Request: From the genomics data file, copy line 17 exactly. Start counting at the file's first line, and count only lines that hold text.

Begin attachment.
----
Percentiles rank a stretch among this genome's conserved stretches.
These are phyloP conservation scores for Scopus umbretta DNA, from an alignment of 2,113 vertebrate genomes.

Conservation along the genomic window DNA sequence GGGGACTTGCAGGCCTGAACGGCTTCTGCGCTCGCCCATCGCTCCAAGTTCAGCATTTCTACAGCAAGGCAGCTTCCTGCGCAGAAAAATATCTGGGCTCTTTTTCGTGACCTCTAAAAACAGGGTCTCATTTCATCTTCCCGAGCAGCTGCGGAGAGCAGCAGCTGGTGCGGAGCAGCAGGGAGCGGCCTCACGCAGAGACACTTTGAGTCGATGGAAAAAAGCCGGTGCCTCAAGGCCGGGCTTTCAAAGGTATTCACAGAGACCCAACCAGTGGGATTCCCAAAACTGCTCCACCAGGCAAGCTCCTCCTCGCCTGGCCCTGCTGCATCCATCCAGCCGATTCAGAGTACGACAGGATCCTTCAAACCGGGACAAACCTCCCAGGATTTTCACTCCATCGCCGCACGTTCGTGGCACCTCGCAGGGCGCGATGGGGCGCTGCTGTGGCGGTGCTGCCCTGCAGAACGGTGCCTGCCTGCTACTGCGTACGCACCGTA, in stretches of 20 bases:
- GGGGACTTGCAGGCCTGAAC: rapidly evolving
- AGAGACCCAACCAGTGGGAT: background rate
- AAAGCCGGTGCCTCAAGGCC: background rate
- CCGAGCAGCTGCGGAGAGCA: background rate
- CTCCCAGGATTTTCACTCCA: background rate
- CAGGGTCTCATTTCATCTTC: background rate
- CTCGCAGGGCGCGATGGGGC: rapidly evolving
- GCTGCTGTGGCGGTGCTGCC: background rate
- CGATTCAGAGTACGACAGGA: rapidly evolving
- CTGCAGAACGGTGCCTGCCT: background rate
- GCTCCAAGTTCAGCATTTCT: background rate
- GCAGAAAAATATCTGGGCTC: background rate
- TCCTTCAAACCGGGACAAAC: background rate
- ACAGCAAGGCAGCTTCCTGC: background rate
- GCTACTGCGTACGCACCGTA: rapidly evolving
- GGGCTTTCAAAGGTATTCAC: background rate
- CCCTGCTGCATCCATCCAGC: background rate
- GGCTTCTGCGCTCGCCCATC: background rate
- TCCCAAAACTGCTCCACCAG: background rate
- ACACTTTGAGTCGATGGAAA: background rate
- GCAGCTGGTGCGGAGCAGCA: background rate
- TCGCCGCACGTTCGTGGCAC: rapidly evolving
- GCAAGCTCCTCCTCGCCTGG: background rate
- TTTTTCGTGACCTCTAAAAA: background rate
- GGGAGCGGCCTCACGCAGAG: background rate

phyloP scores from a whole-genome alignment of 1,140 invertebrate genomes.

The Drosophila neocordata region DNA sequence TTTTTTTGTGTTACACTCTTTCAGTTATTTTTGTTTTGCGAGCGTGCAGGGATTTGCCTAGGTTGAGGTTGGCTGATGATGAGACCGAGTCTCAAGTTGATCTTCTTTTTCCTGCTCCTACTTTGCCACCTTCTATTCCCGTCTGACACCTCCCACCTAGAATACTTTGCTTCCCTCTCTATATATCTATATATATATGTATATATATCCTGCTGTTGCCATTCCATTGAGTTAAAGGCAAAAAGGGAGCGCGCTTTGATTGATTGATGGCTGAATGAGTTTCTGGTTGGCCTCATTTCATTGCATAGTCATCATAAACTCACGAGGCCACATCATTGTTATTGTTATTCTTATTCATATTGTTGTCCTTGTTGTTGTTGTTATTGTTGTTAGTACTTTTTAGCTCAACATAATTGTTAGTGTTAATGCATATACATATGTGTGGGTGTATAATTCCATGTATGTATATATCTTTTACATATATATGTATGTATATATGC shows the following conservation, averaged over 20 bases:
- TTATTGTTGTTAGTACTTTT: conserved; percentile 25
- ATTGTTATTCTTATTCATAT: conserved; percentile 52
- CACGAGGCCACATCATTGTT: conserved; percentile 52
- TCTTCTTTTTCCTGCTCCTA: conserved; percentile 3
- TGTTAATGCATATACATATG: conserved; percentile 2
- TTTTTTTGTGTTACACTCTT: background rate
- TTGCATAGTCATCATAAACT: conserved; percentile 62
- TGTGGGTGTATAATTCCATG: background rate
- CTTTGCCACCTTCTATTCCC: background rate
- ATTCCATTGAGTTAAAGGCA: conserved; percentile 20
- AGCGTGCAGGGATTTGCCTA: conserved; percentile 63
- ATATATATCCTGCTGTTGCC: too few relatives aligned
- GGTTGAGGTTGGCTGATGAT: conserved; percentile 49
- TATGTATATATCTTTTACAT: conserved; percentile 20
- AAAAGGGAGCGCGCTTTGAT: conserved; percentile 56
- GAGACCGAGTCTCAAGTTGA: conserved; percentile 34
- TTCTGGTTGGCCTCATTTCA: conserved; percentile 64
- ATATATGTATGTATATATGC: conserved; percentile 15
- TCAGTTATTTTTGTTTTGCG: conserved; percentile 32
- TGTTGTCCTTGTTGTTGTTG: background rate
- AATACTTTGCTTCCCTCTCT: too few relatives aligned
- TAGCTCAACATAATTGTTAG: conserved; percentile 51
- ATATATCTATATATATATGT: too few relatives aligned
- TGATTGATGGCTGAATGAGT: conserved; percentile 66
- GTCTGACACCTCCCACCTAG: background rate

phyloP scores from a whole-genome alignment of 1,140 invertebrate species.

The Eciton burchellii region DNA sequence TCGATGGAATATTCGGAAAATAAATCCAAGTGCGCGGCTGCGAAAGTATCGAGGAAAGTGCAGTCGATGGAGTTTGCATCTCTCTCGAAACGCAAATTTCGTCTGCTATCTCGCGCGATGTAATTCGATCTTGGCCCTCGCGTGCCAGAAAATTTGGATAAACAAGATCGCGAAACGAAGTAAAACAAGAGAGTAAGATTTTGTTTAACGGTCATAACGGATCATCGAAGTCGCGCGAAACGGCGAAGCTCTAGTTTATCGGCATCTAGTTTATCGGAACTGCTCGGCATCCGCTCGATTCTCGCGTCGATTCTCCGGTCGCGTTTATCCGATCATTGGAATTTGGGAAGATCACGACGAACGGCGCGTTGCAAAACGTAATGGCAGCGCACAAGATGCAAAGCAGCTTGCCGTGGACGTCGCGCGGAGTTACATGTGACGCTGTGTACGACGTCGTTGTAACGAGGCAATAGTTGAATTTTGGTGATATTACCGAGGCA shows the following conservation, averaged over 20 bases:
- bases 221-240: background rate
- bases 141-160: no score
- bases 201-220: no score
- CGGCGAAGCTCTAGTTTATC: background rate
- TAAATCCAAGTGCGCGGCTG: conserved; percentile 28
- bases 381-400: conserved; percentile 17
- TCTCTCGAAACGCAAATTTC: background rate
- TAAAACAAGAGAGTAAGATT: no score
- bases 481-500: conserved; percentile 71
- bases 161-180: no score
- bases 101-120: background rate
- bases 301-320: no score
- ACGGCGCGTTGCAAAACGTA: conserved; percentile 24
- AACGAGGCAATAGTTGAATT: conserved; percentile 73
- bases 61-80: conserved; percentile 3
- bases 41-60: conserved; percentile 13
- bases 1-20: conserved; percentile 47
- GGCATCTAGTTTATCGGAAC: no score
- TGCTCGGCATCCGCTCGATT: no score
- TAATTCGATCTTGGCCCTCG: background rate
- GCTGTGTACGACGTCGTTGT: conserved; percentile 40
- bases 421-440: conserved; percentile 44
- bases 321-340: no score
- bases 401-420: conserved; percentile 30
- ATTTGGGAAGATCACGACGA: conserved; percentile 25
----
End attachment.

- ACAGCAAGGCAGCTTCCTGC: background rate